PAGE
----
The League of Legends studio continues to expand its business with more tabletop games on the way.
Riot Games celebrated 10 years of League of Legends last October, but for all the success the company has had, it’s almost exclusively put its eggs in one basket. That has started to change, however, now that Riot announced seven new games, an animated series and a division dedicated to single-player experiences called Riot Forge. Today, Riot took another step towards diversification with the official formation of Riot Tabletop.
Three years ago, Riot launched its first ever tabletop game, Mechs vs Minions, and now the studio wants to build on that experience with “many” new tabletop games, beginning with Tellstones: King’s Gambit, “a bluffing game with perfect information for 2 or 4 players,” described as a “Demacian variant of a game played across Runeterra.”
Unlike Mechs vs Minions, Riot says that Tellstones will focus on a smaller scale experience that can be played more quickly: “Our first tabletop game was a huge, cooperative game loaded with miniatures and narrative content. Our second game is competitive, much smaller, and plays faster. They’re worlds apart, but united by the focus on player experience outlined above. And that’s what we’re so excited about—multiplying player experience across the wide range of games you can play at a table with friends.”
Mechs vs Minions had an elaborate production value and saw a somewhat limited run of 30,000 copies made. If the Tabletop division at Riot can continue to grab players’ attention the way Mechs vs Minions did, you can bet that Riot will be able to quickly leverage an industry worth more $9 billion and estimated to crack $12 billion by 2023, according to Statista.
With a D&D heritage and a strong crossover between tabletop and card battling games like Hearthstone, tabletop and digital video games have always shared a common audience. It’s one of the reasons why tabletop accounted for nearly $700 million of the $1 bilion games category on Kickstarter to date. As The Guardian noted in 2016, video games, rather than stealing the limelight from board games, have actually helped the market grow.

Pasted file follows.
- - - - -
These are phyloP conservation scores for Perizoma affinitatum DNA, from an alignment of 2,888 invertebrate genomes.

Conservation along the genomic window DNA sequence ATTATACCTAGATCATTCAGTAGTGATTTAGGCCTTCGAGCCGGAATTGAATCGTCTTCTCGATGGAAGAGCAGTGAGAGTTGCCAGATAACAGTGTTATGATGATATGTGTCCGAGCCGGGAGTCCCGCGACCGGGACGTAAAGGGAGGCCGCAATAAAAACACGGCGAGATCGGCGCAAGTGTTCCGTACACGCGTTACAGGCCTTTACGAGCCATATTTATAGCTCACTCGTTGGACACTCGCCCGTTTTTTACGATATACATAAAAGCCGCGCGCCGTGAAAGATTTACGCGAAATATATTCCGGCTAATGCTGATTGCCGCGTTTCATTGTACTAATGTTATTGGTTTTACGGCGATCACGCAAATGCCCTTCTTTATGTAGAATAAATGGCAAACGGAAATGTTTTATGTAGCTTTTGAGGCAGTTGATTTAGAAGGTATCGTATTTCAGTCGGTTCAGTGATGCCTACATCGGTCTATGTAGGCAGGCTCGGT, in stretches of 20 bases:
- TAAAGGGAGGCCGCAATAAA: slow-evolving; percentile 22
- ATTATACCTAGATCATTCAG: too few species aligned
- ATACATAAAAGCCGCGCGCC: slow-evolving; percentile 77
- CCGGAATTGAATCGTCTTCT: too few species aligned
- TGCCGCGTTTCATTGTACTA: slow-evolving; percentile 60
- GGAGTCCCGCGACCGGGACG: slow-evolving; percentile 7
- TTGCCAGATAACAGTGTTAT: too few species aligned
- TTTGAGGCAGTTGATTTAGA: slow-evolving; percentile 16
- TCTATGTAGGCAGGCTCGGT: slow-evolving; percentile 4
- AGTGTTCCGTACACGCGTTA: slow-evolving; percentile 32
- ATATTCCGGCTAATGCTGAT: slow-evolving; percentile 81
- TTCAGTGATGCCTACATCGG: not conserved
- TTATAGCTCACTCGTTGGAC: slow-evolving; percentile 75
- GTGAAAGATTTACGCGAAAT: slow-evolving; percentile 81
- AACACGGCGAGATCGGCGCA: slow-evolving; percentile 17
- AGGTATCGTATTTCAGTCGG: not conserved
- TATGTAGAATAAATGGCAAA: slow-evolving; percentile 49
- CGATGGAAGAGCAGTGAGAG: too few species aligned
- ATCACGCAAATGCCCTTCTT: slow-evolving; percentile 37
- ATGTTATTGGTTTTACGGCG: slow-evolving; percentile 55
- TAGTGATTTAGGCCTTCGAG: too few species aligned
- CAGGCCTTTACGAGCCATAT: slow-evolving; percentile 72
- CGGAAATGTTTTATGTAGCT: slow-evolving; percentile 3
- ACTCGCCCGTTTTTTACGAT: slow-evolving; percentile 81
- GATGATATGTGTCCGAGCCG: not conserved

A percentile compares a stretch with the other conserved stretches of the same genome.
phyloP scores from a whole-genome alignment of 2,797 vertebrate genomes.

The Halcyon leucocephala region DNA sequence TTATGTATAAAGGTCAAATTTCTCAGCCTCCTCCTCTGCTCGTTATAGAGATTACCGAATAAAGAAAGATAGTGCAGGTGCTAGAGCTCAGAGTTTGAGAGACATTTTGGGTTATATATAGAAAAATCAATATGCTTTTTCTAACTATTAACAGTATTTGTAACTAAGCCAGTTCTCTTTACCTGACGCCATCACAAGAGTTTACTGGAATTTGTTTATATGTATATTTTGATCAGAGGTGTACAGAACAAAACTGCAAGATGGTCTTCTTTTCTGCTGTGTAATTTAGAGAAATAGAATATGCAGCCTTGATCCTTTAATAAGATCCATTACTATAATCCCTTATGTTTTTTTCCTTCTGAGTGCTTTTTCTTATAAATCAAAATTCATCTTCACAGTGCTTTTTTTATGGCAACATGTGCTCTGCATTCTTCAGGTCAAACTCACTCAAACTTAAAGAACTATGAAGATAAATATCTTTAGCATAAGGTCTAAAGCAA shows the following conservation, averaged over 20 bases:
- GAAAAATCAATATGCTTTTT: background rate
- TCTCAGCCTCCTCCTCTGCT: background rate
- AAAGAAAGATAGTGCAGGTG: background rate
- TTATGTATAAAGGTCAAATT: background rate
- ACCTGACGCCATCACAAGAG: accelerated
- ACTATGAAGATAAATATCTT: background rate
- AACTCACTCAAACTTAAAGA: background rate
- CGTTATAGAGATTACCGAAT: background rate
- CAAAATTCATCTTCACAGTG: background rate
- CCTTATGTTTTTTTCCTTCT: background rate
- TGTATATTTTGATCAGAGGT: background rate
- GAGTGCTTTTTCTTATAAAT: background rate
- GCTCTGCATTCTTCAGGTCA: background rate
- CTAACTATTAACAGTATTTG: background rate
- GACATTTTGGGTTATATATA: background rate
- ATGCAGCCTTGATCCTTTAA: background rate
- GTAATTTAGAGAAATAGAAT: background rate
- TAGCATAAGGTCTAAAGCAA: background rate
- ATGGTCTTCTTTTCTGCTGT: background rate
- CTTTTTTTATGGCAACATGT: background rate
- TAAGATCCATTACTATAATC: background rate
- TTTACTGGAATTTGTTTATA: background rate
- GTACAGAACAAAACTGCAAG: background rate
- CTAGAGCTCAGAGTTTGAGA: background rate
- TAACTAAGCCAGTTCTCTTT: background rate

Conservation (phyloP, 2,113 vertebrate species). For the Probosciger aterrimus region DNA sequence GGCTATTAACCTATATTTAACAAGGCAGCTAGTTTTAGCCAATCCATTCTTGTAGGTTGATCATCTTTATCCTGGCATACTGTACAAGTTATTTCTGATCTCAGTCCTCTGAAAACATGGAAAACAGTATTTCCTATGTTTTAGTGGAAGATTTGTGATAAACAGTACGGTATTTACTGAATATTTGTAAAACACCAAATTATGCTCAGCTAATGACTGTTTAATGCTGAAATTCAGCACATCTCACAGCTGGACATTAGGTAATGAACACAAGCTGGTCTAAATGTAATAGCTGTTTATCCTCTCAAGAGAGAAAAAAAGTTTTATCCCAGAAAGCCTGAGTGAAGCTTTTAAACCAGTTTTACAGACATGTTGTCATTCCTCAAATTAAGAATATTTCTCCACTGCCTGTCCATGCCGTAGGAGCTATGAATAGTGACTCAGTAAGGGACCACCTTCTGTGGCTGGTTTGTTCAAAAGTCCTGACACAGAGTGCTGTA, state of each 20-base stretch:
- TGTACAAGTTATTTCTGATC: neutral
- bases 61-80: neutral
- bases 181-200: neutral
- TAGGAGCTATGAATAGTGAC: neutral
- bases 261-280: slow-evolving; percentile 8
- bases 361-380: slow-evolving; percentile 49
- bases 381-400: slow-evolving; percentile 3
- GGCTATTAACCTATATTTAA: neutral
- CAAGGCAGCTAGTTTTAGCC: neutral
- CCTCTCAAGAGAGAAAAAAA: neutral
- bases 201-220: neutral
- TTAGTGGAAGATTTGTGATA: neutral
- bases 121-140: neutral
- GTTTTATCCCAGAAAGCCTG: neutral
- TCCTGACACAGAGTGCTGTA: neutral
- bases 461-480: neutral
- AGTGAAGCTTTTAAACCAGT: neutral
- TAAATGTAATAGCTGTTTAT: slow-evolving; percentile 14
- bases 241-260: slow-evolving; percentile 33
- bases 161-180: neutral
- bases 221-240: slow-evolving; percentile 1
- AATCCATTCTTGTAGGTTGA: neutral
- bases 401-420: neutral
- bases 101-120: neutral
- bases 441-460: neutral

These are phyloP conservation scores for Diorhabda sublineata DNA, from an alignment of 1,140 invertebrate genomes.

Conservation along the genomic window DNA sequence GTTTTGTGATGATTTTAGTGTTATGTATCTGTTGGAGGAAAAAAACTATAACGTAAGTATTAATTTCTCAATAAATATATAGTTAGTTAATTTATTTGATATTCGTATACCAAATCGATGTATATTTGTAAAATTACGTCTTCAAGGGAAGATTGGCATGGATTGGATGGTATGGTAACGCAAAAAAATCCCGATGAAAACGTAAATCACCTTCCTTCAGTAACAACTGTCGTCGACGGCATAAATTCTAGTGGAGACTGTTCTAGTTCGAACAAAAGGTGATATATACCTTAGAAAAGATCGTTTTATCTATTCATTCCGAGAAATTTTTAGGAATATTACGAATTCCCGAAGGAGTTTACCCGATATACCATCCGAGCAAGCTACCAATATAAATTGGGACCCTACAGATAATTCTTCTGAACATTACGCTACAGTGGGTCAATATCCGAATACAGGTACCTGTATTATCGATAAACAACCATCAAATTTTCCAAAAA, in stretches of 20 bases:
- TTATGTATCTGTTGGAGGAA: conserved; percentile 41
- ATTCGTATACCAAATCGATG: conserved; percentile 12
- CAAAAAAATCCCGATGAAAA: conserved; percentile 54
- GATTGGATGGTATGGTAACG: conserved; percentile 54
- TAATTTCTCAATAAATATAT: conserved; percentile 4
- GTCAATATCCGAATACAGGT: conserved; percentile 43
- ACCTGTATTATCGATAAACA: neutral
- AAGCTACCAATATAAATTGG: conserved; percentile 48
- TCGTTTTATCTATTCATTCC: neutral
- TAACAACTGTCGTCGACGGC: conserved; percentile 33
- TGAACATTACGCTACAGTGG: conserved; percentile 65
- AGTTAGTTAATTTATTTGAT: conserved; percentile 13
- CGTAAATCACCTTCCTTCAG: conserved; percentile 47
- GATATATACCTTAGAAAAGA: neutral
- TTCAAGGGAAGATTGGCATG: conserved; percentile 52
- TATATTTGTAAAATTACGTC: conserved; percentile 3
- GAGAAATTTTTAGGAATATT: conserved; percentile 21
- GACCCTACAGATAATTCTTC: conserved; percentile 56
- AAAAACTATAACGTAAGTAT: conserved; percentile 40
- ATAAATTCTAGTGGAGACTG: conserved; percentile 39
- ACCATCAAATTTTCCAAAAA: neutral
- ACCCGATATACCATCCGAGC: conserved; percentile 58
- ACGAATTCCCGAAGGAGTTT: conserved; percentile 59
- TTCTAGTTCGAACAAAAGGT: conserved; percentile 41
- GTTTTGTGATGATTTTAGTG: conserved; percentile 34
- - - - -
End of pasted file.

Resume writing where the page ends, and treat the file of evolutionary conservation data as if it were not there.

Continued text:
“Everyone’s a mobile gamer now,” said Ben Hogg, marketing manager for UK-based board game distributor Esdevium. “Speak to anyone who’s got a smartphone, they’ve got at least one game they like to play on it. Now there are more people who are open to the idea of playing a game than ever before.”
Tabletop is a sector that shows no signs of slowing down, and Riot should be able to appeal to current fans while also expanding its audience.
“We’re gamers. That means more to us than just video games. You can tell by the piles of board games, miniatures, and roleplaying books stashed around the office. So it was natural to explore what would happen if we brought the Riot perspective to tabletop games,” the company said.
Part of Riot’s strategy in tabletop will be to emphasize accessibility. Many tabletop games can be incredibly complex with lengthy setup times and long lists of rules to learn. That can be a barrier to entry for some and Riot wants to fix that. Much like the challenge of quickly onboarding players in mobile games, tabletop experiences should draw players in without too much to learn too quickly.
“How can we make the game easier to get to the table? What can we do to ensure that a player can play this game?” Riot added.
2019 was a year in which Riot Games had to address scrutiny of its workplace culture and ultimately was forced to pay out $10 million to women who used to work at the company as part of a discrimination lawsuit settlement. With a renewed focus on its portfolio, multiple projects and now a tabletop division, 2020 should hopefully turn out to be far better than last year for Riot.
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